During my early 20’s I also tore my skin by scratching it severely; often performing shows with my arms pouring blood. I was cutting (I only learned later in life that this compulsion had a name), a subconscious effort to expel my demons and take control of my body when other’s had robbed me of that privilege. On a more dramatic level, seeing my skin bleed reminded me that I was human when internally I felt anything but for so many years. What few people understand is that this ugly period of self exploration helped me regain my self esteem and strength. To be even more specific, I finally owned myself again. From the outside we were just a band with an intense singer but it was a thousand times more important to me than that. If you listen to these old Dahlia Seed records, you can hear it not just in my words, but in every note I sang. (The final DS release entitled Please Excuse All the Blood maybe makes more sense now) I thankfully grew out of my bloodletting practices but singing remains a very important, positive emotional outlet for me. This remains true as a member Positive No today.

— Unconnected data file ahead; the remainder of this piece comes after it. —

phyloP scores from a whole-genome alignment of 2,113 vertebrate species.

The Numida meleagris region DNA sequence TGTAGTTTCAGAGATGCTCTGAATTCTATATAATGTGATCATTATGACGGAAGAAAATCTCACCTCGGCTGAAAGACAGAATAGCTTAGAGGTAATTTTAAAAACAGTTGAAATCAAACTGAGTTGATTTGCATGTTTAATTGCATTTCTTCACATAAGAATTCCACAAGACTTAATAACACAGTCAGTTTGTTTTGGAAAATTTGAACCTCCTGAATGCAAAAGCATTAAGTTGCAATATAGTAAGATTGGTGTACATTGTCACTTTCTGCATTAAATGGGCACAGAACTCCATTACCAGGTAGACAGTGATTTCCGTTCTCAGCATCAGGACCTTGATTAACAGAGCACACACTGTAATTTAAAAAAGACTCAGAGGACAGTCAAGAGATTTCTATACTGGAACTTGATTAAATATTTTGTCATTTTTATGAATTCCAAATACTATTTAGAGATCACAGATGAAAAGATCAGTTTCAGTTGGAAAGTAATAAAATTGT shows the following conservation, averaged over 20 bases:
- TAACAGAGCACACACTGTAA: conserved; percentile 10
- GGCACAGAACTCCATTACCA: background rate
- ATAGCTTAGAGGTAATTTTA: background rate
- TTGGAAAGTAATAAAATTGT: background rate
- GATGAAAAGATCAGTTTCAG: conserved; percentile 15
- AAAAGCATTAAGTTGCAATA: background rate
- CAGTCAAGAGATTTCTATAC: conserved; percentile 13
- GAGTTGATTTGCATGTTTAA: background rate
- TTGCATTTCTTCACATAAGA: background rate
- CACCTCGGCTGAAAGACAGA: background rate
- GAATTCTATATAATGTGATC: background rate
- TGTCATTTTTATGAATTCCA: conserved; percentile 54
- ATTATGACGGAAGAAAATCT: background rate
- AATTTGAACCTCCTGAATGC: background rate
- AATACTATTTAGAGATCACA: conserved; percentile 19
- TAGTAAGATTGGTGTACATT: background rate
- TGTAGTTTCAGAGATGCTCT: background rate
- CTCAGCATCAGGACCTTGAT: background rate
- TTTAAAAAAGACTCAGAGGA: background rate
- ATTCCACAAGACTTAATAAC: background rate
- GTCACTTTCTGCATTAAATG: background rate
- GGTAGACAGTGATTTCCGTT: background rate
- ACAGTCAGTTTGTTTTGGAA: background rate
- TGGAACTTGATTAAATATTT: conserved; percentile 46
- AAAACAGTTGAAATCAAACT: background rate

One of my least favorite questions about my singing style to this day is “Why do you sound so angry?” The truth is I have spent my entire adult life recovering from a stolen childhood and taking my body back. My voice tells that story; a resilient woman with a wounded child at her core. I am not angry. This is me breaking the silence.
For more information and for those seeking help:
To Start at the beginning of my Tales of a Female Music Enthusiast, go here.